1.  The Manager


2.  The Head Chef


3.  The Sexy Guy (he has a moustache and goatee now)


4.  The Female (how creative)


5.  The Nephew



Although this was a non-verbal performance, the actors still used a few English and Korean words here and there, plus a lot of sounds to get their point across.  The Head Chef, the Sexy Guy and the Female had just arrived at work and had begun to set up their kitchen stations when the Manager walked in.  He unrolled a huge scroll that listed all the foods required for the evening’s wedding reception, and there was one catch – all the food had to be complete within an hour.  Just to add to their stress, the Manager had invited his bumbling, half-wit nephew to join the team of chefs for the day. 

The first step was to make a soup, and the Head Chef pulled out a large rolling cart to the middle of the stage and began boiling water.  This was all real, mind you, and we could smell all the spices and vegetables he was throwing into the mix.  Meanwhile the Sexy Guy, the Female and the Nephew worked at stations behind him cutting up vegetables and kept time with their knives hitting the cutting boards.  They would spontaneously break out various other items – brooms, plastic water jugs, pots and pans – to expand the rhythm. 

Then they pulled two people from the audience to try the first course.  The man and woman were outfitted in mock-traditional Korean wedding outfits and were given bowls and ladles.  The four chefs then stood in a line beside the happy couple and belted out one of the most hilarious renditions of a Buddhist chant I’ve ever heard, complete with the Nephew slapping himself in the forehead with a very large wooden pole to keep the beat.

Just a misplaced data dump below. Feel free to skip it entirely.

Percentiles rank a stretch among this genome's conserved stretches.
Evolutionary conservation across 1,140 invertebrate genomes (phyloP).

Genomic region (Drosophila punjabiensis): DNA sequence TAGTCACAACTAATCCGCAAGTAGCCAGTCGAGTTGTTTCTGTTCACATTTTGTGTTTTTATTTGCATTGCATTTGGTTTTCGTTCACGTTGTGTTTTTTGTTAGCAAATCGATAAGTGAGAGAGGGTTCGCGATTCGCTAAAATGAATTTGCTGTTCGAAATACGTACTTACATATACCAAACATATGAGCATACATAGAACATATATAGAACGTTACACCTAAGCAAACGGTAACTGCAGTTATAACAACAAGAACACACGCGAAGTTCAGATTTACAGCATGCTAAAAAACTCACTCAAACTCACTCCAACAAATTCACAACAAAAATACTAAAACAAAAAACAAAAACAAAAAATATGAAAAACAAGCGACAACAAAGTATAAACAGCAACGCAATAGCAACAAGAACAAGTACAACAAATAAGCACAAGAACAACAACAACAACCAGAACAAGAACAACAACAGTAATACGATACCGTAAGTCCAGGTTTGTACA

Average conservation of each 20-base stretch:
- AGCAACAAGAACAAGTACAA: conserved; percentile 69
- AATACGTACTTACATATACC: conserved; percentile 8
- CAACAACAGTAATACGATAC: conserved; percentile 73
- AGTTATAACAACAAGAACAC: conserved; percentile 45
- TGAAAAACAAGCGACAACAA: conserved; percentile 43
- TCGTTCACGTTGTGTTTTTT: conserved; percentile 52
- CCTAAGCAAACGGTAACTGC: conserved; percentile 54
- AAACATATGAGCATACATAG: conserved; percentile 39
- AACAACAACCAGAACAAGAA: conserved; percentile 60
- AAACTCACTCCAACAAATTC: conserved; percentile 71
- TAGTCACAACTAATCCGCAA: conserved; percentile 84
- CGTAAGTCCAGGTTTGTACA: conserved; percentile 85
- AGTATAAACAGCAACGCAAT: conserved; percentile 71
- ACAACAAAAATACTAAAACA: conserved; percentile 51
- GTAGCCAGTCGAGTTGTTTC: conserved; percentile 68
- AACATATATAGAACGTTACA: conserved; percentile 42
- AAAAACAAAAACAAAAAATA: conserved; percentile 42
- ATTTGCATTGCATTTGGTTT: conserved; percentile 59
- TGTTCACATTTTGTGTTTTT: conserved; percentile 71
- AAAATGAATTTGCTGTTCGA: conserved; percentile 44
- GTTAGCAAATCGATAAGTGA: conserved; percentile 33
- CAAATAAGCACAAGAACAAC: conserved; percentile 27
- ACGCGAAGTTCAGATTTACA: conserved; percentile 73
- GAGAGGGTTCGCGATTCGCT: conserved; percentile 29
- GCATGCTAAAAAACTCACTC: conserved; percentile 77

Next the chefs encouraged them to try the soup, and suddenly the sound of a very large fly filled the stage.  A strobe light filled the stage as the actors moved in ultra slow-motion to try and catch the fly – their actions were all extremely over-exaggerated, and at one point the Sexy Guy smacked the Nephew across the head and the butt with the large pole from the Buddhist chant.  It was so ridiculously funny.  The slow-motion came to an abrupt halt, and the chefs followed the sound with their eyes and bodies, and it eventually came to land in the woman’s soup.  The Nephew and the Sexy Guy quickly grabbed the man and the woman and whirled them around a few times, while the Female switched the two bowls.  Then the audience got a good laugh while the man slurped up some soup which now had a fly in it. 

The second course was a traditional Korean barbeque, so all four chefs pulled out their stations and began cutting vegetables like mad.  Cabbage was flying all over the place, carrots were being pulverized, and all the while they were making music.  It was pretty incredible.  There was obvious physical attraction between the Female and the Sexy Guy, but the Nephew also had a thing for the Female, so there were several interludes of broom fighting to determine the alpha male. 


Every once in a while the Manager would burst onto the scene to make sure the chefs were hard at work, then he would give his hair a quick comb-through and be on his way.  During the second course preparations he came flying out carrying a huge stack of plates.  He passed them along to his Nephew, who in turn gave them to the Sexy Guy, who then handed them off to the Head Chef.  So began an amazing routine of plate throwing between all four chefs – they spun in circles throwing plates to each other, the Female climbed on top of the Sexy Guy’s shoulders and threw plates around, and the finale was the Nephew catching plates between his fingers in incredibly rapid succession.